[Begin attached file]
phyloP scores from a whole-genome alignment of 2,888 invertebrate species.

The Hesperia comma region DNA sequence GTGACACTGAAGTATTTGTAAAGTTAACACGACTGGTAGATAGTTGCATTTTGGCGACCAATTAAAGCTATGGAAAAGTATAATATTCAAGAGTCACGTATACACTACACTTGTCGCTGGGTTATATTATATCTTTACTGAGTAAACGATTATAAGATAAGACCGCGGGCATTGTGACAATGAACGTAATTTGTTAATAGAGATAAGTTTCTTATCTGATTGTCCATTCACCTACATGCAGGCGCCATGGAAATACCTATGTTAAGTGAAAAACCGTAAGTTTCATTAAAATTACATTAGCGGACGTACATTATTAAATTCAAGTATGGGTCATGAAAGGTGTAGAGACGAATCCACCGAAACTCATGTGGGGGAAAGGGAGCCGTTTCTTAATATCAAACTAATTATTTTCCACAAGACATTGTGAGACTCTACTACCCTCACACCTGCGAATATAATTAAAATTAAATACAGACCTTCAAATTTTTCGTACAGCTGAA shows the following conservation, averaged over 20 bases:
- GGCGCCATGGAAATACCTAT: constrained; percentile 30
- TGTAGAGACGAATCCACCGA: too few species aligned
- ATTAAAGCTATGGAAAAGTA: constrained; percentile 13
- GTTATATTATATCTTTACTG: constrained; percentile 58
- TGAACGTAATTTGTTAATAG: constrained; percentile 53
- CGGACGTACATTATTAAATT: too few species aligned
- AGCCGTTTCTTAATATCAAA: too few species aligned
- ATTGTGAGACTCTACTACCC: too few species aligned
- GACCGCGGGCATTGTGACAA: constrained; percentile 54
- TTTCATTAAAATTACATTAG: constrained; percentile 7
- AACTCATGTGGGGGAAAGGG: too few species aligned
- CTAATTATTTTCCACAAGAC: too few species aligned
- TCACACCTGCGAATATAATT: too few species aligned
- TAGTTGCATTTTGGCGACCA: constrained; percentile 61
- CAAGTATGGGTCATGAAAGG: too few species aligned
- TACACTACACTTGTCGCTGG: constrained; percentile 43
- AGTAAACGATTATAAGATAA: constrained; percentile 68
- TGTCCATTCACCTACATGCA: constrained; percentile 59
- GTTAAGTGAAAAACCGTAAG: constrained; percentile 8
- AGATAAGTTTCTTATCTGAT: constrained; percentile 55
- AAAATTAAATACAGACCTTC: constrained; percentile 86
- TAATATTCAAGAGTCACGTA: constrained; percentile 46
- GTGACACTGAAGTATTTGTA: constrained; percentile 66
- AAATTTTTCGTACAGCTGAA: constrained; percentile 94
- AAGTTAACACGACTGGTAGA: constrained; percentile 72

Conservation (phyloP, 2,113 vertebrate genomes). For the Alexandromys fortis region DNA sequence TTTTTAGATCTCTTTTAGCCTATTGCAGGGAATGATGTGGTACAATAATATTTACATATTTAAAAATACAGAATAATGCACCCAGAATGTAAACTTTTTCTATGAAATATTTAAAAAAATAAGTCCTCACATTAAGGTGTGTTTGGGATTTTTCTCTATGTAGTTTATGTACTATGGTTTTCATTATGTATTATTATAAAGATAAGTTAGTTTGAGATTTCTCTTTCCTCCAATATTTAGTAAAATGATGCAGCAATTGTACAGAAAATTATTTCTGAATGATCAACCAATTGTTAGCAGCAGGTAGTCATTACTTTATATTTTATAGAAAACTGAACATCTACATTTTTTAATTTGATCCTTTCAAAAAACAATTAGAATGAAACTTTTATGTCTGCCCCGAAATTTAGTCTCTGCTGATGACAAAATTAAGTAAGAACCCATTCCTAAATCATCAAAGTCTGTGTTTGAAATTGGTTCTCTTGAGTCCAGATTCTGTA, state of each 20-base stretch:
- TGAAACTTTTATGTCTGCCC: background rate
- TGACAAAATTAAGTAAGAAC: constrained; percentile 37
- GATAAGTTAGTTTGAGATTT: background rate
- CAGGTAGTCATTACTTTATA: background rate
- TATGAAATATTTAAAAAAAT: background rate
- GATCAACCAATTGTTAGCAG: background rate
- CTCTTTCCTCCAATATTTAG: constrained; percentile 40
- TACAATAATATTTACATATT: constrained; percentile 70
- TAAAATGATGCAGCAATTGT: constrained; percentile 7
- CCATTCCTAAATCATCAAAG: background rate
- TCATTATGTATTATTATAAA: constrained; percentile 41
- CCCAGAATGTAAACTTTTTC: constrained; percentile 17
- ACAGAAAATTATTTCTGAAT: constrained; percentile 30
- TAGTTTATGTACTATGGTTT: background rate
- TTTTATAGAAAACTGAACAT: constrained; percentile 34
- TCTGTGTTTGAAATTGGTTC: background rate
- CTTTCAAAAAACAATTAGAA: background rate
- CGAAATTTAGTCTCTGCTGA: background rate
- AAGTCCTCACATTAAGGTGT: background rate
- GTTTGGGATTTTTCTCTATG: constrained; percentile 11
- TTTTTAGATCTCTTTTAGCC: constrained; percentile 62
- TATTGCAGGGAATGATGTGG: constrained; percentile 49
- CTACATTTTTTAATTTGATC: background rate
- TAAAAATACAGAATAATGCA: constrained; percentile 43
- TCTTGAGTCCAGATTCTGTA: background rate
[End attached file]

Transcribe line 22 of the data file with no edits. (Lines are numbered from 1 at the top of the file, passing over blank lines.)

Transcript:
- AGATAAGTTTCTTATCTGAT: constrained; percentile 55